Learning to De-Center Myself

Learning to De-Center Myself by Mickey Mickle

Hands down, one of the most important and valuable things that I have learned during my time this summer is the importance of decentering oneself. I, of course, can only speak for myself, but I see a pattern, particularly in spaces of activism and within the nonprofit sector.

I think it was a mark of immaturity that, for so long, I sought a sense of self gratification and fulfillment from the work that I did. Many times, though, I did not realize it, the work that I was doing, while being valuable, only served to help me pursue my interests. This is especially obvious in high school. I threw myself into a myriad of organizations and clubs, claiming every position of leadership that I possibly could. And while I cared about the work being done within these organizations, I was much more interested in how I could use my position to propel myself to my next position. I was concerned about how this work might reflect positively on me for future opportunities. By the time I began applying to colleges, I had a fully stacked resume of experiences that I half-heartedly cared about at best, and regretted at worst. So much time, energy, and resources wasted and places that only serve to make me “look good”. I felt deeply inauthentic writing about my experiences, because I had not developed the genuine bond with other organizers, supervisors, and more importantly, the people I claim to be serving. My work was equally as performative as many of my white counterparts who were involved in this work for self-fulfilling purposes.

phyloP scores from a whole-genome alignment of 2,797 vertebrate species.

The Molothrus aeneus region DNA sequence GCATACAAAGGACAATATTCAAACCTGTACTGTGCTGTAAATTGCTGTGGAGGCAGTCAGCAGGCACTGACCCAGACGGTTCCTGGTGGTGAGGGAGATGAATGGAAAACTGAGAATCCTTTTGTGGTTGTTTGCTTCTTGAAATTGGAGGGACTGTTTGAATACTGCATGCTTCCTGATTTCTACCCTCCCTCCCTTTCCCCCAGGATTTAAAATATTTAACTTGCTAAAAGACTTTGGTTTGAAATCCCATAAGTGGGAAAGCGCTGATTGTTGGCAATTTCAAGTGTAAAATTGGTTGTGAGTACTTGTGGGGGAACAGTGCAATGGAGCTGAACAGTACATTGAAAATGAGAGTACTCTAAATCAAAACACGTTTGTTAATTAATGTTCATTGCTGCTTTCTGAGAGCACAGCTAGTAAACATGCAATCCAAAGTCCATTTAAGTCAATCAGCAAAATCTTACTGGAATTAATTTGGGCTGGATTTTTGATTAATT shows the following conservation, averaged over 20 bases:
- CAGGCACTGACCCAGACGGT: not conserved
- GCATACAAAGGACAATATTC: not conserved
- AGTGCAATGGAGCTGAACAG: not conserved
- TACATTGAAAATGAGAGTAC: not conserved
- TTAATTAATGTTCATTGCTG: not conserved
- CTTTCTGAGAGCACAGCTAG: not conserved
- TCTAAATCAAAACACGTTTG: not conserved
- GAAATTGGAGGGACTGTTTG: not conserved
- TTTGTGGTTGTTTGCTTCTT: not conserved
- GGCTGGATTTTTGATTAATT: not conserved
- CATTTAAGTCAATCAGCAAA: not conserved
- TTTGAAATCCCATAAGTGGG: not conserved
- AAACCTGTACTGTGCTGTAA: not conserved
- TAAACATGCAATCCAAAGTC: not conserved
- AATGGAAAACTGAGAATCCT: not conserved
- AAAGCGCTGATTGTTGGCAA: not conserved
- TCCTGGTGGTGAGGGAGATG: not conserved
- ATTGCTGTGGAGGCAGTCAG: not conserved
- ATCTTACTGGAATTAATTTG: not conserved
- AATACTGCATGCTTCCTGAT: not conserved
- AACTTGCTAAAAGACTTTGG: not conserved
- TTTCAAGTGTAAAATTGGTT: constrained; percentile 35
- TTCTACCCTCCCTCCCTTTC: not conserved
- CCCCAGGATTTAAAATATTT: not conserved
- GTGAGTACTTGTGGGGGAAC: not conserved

I knew that my energy had to be redirected and focused in areas where that passion was needed, and where I felt truly passionate about. Authentic and intersectional advocacy work begins with decentering yourself, and recentering the impact that you want to have. This internship has truly given me that opportunity. The ability to work behind the scenes, and support work that was truly making a difference without fully giving myself the platform. I’ve had feelings of discomfort and confusion while tackling issues that I previously wouldn’t take the time to engage with, because understanding the fundamentals of reproductive Justice was something that I prioritized during this time.


I have my supervisor, and role model, to be honest, LaKia Williams to thank. We have never had a discussion about this topic specifically, but just watching the work that she does, and admiring how she handles herself with such humility while being at the forefront a number of organizations that are doing incredible work was inspiring. And I’ll take what I’ve learned about decentering myself with me and every future position I hold, no matter how big or small.